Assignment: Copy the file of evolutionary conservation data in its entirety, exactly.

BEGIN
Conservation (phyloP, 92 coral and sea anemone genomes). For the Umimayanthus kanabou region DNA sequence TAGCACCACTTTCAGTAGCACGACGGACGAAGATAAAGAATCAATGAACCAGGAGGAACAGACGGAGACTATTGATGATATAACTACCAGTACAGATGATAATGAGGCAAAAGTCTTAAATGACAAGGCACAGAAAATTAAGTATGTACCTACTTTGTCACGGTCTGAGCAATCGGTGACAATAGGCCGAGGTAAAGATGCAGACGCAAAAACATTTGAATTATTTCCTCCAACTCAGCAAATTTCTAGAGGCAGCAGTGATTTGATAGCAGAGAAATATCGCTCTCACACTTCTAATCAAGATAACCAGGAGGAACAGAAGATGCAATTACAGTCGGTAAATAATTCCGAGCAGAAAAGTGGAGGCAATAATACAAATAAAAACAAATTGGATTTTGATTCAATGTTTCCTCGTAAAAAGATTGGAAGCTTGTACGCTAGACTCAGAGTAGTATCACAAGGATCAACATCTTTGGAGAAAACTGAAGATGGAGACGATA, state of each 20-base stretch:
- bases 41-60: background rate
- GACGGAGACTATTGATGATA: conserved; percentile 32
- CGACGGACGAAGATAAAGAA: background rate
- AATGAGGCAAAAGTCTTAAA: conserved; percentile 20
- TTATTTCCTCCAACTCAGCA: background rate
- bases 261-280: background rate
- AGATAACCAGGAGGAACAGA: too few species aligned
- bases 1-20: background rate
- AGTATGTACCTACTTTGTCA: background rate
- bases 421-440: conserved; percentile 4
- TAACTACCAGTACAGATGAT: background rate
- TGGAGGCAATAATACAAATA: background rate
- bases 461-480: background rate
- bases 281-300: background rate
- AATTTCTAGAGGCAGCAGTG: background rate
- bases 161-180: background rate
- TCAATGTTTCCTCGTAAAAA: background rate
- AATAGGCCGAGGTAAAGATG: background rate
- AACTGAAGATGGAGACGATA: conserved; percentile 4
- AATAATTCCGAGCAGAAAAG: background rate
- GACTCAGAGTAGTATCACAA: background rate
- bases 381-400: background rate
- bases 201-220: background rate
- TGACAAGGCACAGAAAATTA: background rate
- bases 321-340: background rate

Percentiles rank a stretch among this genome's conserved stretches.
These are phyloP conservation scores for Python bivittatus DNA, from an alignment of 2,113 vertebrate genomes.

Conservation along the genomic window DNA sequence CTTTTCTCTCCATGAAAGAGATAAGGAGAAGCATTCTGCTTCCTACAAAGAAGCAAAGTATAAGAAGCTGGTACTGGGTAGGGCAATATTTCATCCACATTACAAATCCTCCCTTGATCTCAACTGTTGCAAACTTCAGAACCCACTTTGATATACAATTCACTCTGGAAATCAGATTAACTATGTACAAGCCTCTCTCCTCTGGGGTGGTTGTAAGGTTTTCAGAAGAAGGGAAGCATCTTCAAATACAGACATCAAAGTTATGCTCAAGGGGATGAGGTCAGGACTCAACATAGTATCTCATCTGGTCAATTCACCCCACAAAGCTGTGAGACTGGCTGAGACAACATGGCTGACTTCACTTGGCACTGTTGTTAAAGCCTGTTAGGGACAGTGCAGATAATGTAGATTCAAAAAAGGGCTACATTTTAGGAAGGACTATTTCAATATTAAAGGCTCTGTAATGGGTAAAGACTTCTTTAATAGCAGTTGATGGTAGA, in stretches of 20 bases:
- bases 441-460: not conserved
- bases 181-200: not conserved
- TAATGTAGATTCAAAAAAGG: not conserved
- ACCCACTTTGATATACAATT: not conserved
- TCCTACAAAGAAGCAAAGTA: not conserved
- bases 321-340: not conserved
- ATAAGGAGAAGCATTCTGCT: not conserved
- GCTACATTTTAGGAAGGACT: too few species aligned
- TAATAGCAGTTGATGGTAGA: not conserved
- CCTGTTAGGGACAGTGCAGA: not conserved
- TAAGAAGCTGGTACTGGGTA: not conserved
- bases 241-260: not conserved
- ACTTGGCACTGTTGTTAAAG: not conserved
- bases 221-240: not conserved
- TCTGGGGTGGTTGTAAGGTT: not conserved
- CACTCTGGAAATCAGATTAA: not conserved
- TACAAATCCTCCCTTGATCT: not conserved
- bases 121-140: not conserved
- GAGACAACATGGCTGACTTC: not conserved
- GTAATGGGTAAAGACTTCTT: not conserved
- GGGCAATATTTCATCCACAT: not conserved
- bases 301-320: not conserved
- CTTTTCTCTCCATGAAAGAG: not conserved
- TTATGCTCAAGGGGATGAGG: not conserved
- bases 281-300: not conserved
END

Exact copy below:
Conservation (phyloP, 92 coral and sea anemone genomes). For the Umimayanthus kanabou region DNA sequence TAGCACCACTTTCAGTAGCACGACGGACGAAGATAAAGAATCAATGAACCAGGAGGAACAGACGGAGACTATTGATGATATAACTACCAGTACAGATGATAATGAGGCAAAAGTCTTAAATGACAAGGCACAGAAAATTAAGTATGTACCTACTTTGTCACGGTCTGAGCAATCGGTGACAATAGGCCGAGGTAAAGATGCAGACGCAAAAACATTTGAATTATTTCCTCCAACTCAGCAAATTTCTAGAGGCAGCAGTGATTTGATAGCAGAGAAATATCGCTCTCACACTTCTAATCAAGATAACCAGGAGGAACAGAAGATGCAATTACAGTCGGTAAATAATTCCGAGCAGAAAAGTGGAGGCAATAATACAAATAAAAACAAATTGGATTTTGATTCAATGTTTCCTCGTAAAAAGATTGGAAGCTTGTACGCTAGACTCAGAGTAGTATCACAAGGATCAACATCTTTGGAGAAAACTGAAGATGGAGACGATA, state of each 20-base stretch:
- bases 41-60: background rate
- GACGGAGACTATTGATGATA: conserved; percentile 32
- CGACGGACGAAGATAAAGAA: background rate
- AATGAGGCAAAAGTCTTAAA: conserved; percentile 20
- TTATTTCCTCCAACTCAGCA: background rate
- bases 261-280: background rate
- AGATAACCAGGAGGAACAGA: too few species aligned
- bases 1-20: background rate
- AGTATGTACCTACTTTGTCA: background rate
- bases 421-440: conserved; percentile 4
- TAACTACCAGTACAGATGAT: background rate
- TGGAGGCAATAATACAAATA: background rate
- bases 461-480: background rate
- bases 281-300: background rate
- AATTTCTAGAGGCAGCAGTG: background rate
- bases 161-180: background rate
- TCAATGTTTCCTCGTAAAAA: background rate
- AATAGGCCGAGGTAAAGATG: background rate
- AACTGAAGATGGAGACGATA: conserved; percentile 4
- AATAATTCCGAGCAGAAAAG: background rate
- GACTCAGAGTAGTATCACAA: background rate
- bases 381-400: background rate
- bases 201-220: background rate
- TGACAAGGCACAGAAAATTA: background rate
- bases 321-340: background rate

Percentiles rank a stretch among this genome's conserved stretches.
These are phyloP conservation scores for Python bivittatus DNA, from an alignment of 2,113 vertebrate genomes.

Conservation along the genomic window DNA sequence CTTTTCTCTCCATGAAAGAGATAAGGAGAAGCATTCTGCTTCCTACAAAGAAGCAAAGTATAAGAAGCTGGTACTGGGTAGGGCAATATTTCATCCACATTACAAATCCTCCCTTGATCTCAACTGTTGCAAACTTCAGAACCCACTTTGATATACAATTCACTCTGGAAATCAGATTAACTATGTACAAGCCTCTCTCCTCTGGGGTGGTTGTAAGGTTTTCAGAAGAAGGGAAGCATCTTCAAATACAGACATCAAAGTTATGCTCAAGGGGATGAGGTCAGGACTCAACATAGTATCTCATCTGGTCAATTCACCCCACAAAGCTGTGAGACTGGCTGAGACAACATGGCTGACTTCACTTGGCACTGTTGTTAAAGCCTGTTAGGGACAGTGCAGATAATGTAGATTCAAAAAAGGGCTACATTTTAGGAAGGACTATTTCAATATTAAAGGCTCTGTAATGGGTAAAGACTTCTTTAATAGCAGTTGATGGTAGA, in stretches of 20 bases:
- bases 441-460: not conserved
- bases 181-200: not conserved
- TAATGTAGATTCAAAAAAGG: not conserved
- ACCCACTTTGATATACAATT: not conserved
- TCCTACAAAGAAGCAAAGTA: not conserved
- bases 321-340: not conserved
- ATAAGGAGAAGCATTCTGCT: not conserved
- GCTACATTTTAGGAAGGACT: too few species aligned
- TAATAGCAGTTGATGGTAGA: not conserved
- CCTGTTAGGGACAGTGCAGA: not conserved
- TAAGAAGCTGGTACTGGGTA: not conserved
- bases 241-260: not conserved
- ACTTGGCACTGTTGTTAAAG: not conserved
- bases 221-240: not conserved
- TCTGGGGTGGTTGTAAGGTT: not conserved
- CACTCTGGAAATCAGATTAA: not conserved
- TACAAATCCTCCCTTGATCT: not conserved
- bases 121-140: not conserved
- GAGACAACATGGCTGACTTC: not conserved
- GTAATGGGTAAAGACTTCTT: not conserved
- GGGCAATATTTCATCCACAT: not conserved
- bases 301-320: not conserved
- CTTTTCTCTCCATGAAAGAG: not conserved
- TTATGCTCAAGGGGATGAGG: not conserved
- bases 281-300: not conserved